By Mr. Bryan Gatchell (Benning)November 20, 2018
FORT BENNING, Ga. -- Secretary of the Army Dr. Mark T. Esper held a town hall meeting with Soldiers, civilians and Family members at the Maneuver Center of Excellence headquarters, Nov. 16.
While touring Fort Benning, Esper visited the Soldiers at the transformed One Station Unit Training and took part in the forthcoming Army Combat Fitness Test with Maneuver Captains Career Course Soldiers and more.
"These trips give me a chance to make my own assessment of what's going on in the Army and reacquaint myself with the Army," said Esper.
Esper was an active-duty Soldier for 10 years, which included some time with the Ranger Training Brigade.
"A lot has changed," said Esper. "Fort Benning, except for the jump towers, did not look like it did in the 1990s."
PREPARING FOR NEER-PEER THREATS
Citing the ACFT and the 22-week OSUT as innovations important to the Army's future, Esper explained that while the Army will continue to be an Army trained to fight irregular warfare, the Army must also prepare for near-peer threats.
"The Army is in a renaissance right now," he said. "There are a lot of things we're doing to reinvigorate the Army to make sure we are ready for that new era, to make sure our Soldiers are physically tough, mentally strong, and have the technical skills and tactical expertise to be successful on the battlefield."
Esper elaborated more on these programs at a press conference later in the day.
"We know the ACFT combined with the extended Infantry basic course will allow us more time to prepare these Soldiers for the demands of their operational units and help us prevent injuries, thus making Soldiers more deployable," he said. "I'm convinced that the ACFT is the right thing to do. Before I signed off on it, I took the test myself to make sure I understood it and its challenges."
Esper also talked about the six modernization priorities, which the Army has based off what they learned from the conflicts in Ukraine and in anticipation of what near-peer competitors will be capable in potential future conflicts. Those priorities include the Next-Generation Combat Vehicle and Soldier Lethality, the cross-functional teams of which are headed by the Armor School commandant and Infantry School at Fort Benning.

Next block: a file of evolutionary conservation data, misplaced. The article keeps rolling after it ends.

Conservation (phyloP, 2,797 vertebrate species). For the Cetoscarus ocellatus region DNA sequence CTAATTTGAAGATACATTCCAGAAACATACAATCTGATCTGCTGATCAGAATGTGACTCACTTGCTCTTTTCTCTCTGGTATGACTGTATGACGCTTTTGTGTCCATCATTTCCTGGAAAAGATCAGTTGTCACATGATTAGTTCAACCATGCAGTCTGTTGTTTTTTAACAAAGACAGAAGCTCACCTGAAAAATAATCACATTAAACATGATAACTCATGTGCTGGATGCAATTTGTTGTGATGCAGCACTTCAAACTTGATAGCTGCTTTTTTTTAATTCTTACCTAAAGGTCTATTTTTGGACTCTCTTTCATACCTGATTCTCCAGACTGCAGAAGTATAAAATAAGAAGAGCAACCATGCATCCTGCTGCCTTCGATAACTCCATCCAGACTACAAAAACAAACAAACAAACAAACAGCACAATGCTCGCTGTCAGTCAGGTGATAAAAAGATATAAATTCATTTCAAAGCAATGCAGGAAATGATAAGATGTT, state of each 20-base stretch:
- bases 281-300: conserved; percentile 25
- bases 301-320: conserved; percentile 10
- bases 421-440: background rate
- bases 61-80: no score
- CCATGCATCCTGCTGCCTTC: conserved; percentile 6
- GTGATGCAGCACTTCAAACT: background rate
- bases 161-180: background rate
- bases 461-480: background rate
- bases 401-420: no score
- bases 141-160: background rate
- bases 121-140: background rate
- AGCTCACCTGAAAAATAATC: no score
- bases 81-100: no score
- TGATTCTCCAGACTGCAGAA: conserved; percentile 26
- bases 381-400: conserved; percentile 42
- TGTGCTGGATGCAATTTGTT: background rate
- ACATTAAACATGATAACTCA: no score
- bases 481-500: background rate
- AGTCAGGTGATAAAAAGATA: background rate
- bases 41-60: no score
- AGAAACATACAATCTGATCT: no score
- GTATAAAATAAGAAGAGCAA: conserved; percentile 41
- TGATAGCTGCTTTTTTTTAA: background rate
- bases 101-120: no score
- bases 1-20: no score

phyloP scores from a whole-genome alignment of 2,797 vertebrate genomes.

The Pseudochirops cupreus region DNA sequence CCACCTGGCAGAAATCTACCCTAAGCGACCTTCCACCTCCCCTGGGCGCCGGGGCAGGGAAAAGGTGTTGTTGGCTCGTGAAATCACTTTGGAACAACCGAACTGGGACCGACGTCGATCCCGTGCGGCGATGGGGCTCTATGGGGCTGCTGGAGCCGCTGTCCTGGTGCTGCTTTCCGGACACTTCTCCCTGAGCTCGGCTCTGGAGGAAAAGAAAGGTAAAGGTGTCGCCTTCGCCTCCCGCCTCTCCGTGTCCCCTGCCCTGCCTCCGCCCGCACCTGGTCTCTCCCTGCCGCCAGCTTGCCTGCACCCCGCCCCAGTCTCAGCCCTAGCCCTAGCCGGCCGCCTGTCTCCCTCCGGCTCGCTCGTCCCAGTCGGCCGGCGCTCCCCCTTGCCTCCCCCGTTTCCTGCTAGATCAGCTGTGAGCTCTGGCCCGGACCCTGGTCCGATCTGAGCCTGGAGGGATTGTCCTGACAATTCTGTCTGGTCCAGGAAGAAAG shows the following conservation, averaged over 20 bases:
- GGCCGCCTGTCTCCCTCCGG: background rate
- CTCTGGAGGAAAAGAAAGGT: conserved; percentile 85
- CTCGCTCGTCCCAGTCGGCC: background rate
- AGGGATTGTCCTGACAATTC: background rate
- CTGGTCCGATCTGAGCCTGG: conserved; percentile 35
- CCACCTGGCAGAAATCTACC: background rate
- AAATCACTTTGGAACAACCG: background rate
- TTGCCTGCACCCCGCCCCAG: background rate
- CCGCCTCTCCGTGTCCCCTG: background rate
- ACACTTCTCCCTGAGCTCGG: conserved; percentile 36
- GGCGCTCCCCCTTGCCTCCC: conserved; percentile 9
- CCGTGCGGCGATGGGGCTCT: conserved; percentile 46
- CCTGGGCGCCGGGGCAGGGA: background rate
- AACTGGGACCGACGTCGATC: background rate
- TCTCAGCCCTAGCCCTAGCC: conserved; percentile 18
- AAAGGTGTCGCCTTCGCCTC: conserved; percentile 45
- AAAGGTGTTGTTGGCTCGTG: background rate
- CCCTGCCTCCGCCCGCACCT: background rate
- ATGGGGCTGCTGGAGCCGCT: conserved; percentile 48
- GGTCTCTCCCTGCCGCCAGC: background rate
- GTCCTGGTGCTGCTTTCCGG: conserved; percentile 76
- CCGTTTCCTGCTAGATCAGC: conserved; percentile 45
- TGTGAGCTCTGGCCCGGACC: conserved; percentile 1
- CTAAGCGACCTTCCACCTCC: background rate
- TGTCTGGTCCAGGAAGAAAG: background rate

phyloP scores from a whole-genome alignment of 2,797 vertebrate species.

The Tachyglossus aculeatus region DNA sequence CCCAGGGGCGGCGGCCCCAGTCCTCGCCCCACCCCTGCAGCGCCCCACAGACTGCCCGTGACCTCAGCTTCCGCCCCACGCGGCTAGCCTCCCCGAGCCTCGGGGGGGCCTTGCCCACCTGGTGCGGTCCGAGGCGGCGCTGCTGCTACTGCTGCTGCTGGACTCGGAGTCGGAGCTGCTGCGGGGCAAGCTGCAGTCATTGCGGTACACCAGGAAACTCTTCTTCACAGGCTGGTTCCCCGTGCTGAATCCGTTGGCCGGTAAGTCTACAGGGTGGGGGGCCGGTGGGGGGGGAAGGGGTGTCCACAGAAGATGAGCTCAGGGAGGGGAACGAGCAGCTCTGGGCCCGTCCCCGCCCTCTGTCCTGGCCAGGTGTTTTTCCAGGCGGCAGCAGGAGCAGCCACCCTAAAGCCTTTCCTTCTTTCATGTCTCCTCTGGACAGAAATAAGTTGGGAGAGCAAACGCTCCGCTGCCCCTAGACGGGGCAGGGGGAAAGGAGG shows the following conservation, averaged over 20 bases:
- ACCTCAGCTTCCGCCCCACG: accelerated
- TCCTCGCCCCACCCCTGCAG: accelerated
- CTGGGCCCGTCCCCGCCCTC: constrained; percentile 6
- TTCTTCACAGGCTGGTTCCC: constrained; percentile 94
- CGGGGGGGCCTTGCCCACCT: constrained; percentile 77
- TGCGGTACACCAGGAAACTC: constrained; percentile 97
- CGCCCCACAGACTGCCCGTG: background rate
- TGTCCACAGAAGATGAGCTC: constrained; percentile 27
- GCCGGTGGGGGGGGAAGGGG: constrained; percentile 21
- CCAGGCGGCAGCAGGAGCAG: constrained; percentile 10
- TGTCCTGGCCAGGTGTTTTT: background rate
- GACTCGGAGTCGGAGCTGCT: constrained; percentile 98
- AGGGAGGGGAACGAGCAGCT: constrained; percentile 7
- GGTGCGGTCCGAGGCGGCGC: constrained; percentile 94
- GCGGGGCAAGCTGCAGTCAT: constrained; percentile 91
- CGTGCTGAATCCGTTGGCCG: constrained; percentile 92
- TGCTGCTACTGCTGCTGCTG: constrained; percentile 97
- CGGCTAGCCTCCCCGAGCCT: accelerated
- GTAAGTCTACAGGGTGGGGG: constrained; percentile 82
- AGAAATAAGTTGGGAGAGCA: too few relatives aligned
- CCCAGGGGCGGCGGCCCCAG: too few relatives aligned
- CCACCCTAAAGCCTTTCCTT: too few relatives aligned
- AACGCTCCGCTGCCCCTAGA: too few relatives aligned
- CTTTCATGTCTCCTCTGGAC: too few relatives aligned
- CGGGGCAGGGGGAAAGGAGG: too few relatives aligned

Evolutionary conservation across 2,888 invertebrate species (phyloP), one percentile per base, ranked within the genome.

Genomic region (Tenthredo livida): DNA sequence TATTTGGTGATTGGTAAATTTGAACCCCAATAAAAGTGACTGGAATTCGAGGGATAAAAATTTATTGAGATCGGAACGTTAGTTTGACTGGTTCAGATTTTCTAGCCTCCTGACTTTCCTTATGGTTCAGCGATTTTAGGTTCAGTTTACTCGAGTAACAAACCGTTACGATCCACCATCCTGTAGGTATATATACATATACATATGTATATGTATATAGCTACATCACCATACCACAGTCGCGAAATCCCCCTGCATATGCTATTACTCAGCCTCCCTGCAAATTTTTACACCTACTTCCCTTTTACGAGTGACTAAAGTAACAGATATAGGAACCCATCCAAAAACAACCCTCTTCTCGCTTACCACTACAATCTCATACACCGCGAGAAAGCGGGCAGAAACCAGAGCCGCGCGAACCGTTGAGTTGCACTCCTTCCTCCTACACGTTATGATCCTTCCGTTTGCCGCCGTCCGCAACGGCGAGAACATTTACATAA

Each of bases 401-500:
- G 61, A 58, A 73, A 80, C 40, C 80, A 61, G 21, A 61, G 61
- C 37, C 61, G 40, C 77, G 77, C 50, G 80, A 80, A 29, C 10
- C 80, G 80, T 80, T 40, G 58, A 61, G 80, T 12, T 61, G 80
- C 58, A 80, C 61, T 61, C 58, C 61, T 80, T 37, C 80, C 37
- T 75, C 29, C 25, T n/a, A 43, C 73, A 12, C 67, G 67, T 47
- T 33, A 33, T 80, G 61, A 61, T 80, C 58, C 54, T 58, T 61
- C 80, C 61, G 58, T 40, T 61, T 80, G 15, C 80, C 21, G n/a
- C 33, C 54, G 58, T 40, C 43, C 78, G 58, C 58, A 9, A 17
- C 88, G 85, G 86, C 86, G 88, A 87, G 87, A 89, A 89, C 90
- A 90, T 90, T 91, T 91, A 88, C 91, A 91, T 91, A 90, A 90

"Those priorities start with long-range precision fires," he said at the press conference. "Next is Next-Generation Combat Vehicle, which will have a big impact on mechanized Infantry. And then it runs all the way down through to the one closest to my heart, Soldier Lethality."
Esper cited a few of the concrete changes to emerge from Soldier Lethality, including enhanced night vision goggles, a prototype of a weapon that has greater range, greater accuracy, and more power than the M4 carbine. The Army is aiming for a prototype of the Next-Generation Combat Vehicle, which is set to replace the Bradley Fighting Vehicle, to be fielded around 2026.
In order of importance, readiness, modernization and reform are the Army's focus priorities, according to Esper. Reform, the third priority, is about "freeing up the time, money and manpower to put back into number one and number two," he said during the town hall. These focus priorities are in addition to the "enduring priorities" of taking care of Soldiers, Department of the Army civilians and Families. They are about building strong alliances and partners and recommitting to the Army values.
"The Army values -- the Army ethics -- have held us well as a profession for many, many years in this institution," said Esper.
TOWN HALL QUESTIONS AND ANSWERS
Esper took questions from the town hall. Topics ranged from maintaining proficiency in the irregular warfare, the continued role of the infantry in possible near-peer conflict involving significant stand-off, to the training for urban warfare. One question addressed the state of civilian-military relations, to which Esper talked about recruiting strategies and communicating the military's story.
"Fewer and fewer Americans today -- young kids today -- have family members who served, so there's less familiarity with military service and what it means and all the [references] it brings and all the opportunities it presents," said Esper. "The risk is, we become a subsector of the culture of the country that is further removed from the broader key populace we serve... We need to try to reverse that and go after that problem."
On Fort Benning's relationship with Columbus and the Chattahoochee Valley community, Esper was pleased about the communities' relationships with one another, and saw a positive future for both the Army and its neighbors.
"From my earliest days, there has always been a great deal of community support from Columbus and the adjoining areas," he said. "Your Army is doing great things. I'm very excited about our future. We have great leaders down here at Fort Benning and we will continue to do well by you and by the American people."
Esper's wife Leah also visited Fort Benning, and her visit included an overview of the Directorate of Family and Morale, Welfare and Recreation, a windshield tour and walkthrough of historic and new homes, a discussion of spouse hiring with Army Community Services, and more.